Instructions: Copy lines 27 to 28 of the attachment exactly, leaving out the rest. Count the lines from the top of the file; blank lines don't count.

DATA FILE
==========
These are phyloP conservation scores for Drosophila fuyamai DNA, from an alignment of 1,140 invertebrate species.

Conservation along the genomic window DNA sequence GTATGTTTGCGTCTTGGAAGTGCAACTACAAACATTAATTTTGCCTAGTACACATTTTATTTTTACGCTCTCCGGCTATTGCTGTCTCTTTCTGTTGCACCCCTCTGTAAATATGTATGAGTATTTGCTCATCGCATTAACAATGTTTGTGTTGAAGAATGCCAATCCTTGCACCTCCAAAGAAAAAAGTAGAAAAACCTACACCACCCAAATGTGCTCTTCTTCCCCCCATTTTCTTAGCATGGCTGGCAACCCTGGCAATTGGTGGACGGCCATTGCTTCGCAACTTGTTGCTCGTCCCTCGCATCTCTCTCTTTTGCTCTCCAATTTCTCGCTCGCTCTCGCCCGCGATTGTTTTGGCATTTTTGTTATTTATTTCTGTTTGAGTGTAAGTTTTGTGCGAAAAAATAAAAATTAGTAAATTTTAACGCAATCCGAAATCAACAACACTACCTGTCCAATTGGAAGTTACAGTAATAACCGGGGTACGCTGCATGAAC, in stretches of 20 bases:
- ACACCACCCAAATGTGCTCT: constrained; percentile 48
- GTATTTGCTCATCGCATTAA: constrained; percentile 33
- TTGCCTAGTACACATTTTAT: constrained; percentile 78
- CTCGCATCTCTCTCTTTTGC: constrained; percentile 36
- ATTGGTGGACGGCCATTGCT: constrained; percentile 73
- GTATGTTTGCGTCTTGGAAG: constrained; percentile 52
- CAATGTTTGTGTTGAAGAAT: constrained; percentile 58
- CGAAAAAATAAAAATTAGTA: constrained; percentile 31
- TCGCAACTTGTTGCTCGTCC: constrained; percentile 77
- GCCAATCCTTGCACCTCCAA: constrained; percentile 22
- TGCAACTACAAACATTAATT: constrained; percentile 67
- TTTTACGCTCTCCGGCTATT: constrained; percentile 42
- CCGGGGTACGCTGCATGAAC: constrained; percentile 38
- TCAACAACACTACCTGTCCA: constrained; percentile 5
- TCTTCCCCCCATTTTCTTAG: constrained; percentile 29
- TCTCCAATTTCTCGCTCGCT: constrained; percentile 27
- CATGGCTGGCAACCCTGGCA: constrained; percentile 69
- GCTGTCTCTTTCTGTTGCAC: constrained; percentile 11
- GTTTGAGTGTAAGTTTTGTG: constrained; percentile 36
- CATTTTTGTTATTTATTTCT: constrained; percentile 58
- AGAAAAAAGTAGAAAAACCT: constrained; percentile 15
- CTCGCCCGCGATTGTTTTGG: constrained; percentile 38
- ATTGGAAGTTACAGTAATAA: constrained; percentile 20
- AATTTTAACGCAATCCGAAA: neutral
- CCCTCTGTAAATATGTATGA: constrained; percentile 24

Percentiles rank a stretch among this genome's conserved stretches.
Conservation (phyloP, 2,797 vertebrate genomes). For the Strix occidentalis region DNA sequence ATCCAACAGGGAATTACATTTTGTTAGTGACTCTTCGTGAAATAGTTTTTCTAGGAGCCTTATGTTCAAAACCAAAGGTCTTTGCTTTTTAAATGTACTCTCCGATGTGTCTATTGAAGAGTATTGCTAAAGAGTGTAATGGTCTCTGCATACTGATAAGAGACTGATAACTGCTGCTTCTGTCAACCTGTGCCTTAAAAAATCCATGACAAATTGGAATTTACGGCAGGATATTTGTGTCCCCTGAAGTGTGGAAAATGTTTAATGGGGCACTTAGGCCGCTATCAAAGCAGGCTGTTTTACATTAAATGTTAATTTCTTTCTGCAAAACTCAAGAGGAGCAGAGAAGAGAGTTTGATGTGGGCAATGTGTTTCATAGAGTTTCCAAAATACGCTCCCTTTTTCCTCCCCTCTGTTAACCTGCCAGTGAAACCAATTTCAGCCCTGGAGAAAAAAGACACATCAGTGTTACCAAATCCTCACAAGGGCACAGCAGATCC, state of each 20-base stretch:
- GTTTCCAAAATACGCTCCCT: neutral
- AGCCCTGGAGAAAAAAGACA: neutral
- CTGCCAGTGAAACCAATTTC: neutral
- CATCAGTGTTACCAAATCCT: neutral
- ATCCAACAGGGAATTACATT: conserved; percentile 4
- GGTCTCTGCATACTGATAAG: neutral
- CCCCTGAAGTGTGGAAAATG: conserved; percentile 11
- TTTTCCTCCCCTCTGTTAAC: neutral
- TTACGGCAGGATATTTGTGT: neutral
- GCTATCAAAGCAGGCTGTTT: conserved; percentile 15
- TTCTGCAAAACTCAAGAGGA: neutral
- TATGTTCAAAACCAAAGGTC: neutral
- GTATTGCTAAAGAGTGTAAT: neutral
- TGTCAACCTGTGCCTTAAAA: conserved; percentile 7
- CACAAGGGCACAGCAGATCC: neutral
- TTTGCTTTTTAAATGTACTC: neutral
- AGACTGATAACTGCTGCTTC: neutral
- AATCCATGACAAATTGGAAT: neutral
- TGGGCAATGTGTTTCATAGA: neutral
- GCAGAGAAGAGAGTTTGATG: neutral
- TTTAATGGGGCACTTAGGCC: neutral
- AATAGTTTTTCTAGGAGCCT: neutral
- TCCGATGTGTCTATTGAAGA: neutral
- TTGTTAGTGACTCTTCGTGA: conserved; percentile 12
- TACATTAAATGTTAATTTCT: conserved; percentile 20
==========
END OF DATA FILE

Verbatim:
- CCCTCTGTAAATATGTATGA: constrained; percentile 24

Percentiles rank a stretch among this genome's conserved stretches.